The right’s hopes are dashed: Why there’s no civil war among Democrats

Hacks and pundits are desperately seeking conflict between the Warren and Clinton “camps.” Democrats shouldn't help VIDEO

Topics: Video, Hillary Clinton, Elizabeth Warren, President Obama, 2016 Elections, Third Way, Andy Stern, Economic populism, Editor's Picks, The Right, The Left, Democratic Party, , ,

The right's hopes are dashed: Why there’s no civil war among DemocratsElizabeth Warren, Hillary Clinton, Barack Obama (Credit: Reuters/Jonathan Ernst/Joshua Roberts/AP/Charles Dharapak)

The Washington Post’s Dan Balz and Philip Rucker apparently made it official, for the Beltway, anyway: There’s a split in the Democratic Party that threatens its post-Obama future. The party is supposedly torn between the populism of Massachusetts Sen. Elizabeth Warren and New York Mayor Bill De Blasio, and the centrist caution of President Obama and the current Democratic presidential front-runner (should she run) Hillary Clinton.

Reading the Balz-Rucker piece, you might recognize its central argument: It’s essentially a reported-out version of the Op-Ed penned by centrist Third Way leaders in the Wall Street Journal in December, stigmatizing De Blasio and Warren for their “dead end” populism. Except Balz and Rucker don’t entirely take sides – and they even talk to nominal progressives who sound a little bit like the Third Way folks.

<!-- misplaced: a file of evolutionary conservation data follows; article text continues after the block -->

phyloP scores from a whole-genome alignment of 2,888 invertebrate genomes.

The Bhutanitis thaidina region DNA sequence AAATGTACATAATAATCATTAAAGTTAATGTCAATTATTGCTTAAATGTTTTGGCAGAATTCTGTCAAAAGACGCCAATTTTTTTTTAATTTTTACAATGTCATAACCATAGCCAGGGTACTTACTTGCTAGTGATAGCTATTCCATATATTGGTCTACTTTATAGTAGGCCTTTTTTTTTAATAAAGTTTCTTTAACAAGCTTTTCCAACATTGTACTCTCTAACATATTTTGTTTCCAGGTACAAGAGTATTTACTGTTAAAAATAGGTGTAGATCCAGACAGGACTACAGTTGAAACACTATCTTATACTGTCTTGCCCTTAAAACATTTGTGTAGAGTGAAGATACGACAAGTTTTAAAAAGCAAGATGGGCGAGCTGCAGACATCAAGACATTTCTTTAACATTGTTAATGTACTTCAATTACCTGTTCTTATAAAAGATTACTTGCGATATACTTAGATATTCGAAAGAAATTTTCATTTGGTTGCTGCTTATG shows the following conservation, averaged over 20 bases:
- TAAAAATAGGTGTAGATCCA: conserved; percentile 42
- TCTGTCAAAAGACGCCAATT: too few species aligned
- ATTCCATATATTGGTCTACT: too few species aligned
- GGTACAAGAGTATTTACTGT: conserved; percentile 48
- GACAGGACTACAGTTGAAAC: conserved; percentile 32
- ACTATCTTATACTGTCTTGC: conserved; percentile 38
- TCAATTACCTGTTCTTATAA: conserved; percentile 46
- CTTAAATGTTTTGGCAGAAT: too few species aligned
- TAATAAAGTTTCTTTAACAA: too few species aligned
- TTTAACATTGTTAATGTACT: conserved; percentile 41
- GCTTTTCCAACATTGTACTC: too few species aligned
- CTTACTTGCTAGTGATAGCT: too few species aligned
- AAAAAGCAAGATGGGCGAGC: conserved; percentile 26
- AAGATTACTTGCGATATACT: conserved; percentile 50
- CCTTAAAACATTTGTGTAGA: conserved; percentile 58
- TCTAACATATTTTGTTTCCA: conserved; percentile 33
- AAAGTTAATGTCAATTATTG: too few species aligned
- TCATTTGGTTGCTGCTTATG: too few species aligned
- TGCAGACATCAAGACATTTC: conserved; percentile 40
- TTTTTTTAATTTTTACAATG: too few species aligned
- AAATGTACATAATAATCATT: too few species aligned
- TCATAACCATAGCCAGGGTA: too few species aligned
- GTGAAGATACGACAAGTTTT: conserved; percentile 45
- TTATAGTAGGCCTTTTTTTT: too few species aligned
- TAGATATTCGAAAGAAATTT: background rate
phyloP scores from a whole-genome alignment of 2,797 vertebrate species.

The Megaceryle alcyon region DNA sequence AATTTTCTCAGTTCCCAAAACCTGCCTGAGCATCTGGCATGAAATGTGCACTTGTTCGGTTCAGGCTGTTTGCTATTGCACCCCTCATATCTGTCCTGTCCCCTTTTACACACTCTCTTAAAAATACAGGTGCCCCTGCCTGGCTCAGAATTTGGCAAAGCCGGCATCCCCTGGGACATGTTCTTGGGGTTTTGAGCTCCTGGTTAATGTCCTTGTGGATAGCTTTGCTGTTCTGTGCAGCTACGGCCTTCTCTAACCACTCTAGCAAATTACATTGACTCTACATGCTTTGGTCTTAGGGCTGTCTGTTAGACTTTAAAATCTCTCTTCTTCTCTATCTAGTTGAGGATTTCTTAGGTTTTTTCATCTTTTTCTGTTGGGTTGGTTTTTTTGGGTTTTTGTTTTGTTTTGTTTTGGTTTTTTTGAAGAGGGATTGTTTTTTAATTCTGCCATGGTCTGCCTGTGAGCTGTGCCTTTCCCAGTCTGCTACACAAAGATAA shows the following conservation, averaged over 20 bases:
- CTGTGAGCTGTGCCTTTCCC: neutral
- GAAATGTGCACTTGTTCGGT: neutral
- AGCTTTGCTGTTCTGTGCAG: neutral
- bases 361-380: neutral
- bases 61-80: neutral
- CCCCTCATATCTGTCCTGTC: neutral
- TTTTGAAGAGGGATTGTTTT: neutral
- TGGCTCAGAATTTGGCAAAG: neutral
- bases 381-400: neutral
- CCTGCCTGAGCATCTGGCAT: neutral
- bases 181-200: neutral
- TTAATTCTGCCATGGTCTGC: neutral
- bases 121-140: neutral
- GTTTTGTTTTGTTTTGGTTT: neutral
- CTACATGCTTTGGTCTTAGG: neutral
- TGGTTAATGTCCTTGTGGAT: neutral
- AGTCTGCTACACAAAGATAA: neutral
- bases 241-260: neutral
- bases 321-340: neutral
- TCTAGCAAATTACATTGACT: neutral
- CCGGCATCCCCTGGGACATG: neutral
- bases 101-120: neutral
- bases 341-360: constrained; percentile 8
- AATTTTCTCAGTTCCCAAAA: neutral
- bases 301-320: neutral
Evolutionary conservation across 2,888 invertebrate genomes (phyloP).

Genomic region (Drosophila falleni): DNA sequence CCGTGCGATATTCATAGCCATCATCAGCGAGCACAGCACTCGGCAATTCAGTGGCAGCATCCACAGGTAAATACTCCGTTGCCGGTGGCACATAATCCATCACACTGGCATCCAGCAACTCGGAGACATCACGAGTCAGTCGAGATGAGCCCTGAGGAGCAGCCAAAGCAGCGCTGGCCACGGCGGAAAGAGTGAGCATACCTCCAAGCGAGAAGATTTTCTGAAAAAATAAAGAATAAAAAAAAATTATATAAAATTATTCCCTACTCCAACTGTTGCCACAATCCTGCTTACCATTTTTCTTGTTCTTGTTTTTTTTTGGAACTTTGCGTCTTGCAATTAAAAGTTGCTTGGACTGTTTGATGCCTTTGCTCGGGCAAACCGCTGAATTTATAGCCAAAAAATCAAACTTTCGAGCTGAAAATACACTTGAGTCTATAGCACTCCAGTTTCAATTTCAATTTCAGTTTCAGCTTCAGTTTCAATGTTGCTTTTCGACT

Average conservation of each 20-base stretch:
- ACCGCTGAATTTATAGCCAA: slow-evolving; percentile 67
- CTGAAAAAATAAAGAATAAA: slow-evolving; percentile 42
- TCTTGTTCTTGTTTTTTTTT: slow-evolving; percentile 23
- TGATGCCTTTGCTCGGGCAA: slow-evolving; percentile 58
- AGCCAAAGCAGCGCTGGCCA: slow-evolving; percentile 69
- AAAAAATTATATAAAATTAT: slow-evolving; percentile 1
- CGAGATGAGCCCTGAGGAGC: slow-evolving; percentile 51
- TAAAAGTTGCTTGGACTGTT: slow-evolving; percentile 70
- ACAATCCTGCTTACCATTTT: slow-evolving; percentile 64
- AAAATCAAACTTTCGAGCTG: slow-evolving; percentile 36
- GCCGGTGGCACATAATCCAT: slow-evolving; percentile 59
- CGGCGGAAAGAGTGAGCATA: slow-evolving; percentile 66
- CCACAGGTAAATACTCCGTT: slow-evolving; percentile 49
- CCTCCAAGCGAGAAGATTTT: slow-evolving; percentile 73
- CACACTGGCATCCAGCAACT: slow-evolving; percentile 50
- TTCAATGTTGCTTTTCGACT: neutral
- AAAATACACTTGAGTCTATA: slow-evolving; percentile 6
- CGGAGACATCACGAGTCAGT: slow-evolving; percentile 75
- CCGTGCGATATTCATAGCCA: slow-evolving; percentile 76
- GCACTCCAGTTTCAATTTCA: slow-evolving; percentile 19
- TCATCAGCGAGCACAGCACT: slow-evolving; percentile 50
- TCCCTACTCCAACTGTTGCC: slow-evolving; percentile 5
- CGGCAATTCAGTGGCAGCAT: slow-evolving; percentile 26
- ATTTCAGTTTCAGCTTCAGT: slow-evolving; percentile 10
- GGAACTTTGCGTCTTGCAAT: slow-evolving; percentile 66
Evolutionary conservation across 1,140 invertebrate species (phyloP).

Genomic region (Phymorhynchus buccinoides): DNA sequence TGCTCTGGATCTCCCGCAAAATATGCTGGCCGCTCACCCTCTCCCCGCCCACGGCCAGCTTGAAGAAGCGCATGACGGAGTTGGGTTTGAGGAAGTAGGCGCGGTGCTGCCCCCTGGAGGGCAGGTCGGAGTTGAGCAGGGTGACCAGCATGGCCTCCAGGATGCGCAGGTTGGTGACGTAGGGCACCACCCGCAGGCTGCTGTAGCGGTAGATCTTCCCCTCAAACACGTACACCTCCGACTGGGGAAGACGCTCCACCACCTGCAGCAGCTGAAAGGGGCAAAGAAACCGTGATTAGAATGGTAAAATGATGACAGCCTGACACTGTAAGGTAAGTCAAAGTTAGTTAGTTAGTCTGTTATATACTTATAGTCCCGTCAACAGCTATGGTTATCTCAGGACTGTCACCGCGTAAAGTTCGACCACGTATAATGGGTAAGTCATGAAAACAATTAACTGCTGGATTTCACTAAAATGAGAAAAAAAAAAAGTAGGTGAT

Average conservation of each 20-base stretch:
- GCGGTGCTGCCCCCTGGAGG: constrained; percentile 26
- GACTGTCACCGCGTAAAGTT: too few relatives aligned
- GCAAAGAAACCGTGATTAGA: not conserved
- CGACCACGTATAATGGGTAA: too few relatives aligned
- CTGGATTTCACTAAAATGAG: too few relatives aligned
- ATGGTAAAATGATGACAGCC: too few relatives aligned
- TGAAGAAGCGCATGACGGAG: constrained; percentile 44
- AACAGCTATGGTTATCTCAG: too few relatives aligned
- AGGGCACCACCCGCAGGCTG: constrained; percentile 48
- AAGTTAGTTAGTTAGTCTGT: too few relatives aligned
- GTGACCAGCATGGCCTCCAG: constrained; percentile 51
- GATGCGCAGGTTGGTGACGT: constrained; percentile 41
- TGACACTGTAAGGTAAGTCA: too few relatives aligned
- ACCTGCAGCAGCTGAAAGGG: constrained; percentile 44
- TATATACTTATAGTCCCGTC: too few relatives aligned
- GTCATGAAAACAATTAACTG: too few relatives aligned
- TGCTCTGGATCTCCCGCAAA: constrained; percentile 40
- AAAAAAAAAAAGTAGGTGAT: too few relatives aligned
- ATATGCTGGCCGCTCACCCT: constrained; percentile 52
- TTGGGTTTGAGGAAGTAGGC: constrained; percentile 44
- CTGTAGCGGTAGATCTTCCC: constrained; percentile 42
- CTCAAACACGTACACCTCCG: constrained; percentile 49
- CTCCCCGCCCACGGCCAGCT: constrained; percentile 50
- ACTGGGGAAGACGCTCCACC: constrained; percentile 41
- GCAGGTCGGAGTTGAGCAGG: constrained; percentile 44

“I think it’s really not helpful for the Democrats to turn this into an attack on the one percent,” former SEIU president Andy Stern told the Post reporters. “I don’t think it’s in the American spirit, or at least the Democratic Party’s future spirit. As Republicans attack immigration, we attack rich people? If you learned anything from the president, selling hope is better than selling hate.”

Personally, I think it’s really not helpful for Democrats to caricature other Democrats as selling “hate” if they point to the disproportionate income, wealth and political power currently enjoyed by the 1 percent. Hell, even some 1 percenters think the pendulum has swung too far. (Not crazy sore winners like Tom Perkins, of course.)

I debated Third Way’s Matt Bennett about this topic on “Hardball.” It was a friendly, civil debate; you can watch at the end of this post. But I was struck by a couple of things. Bennett — correctly, I think — insisted candidates and parties win when they have a vision for the future. And yet he – like his centrist comrades in the Balz-Rucker piece – continue to push Third Way’s 30-year-old Democratic Leadership Council approach, on a country that’s crying out for new ideas. It’s Third Way that’s looking backward, not progressives.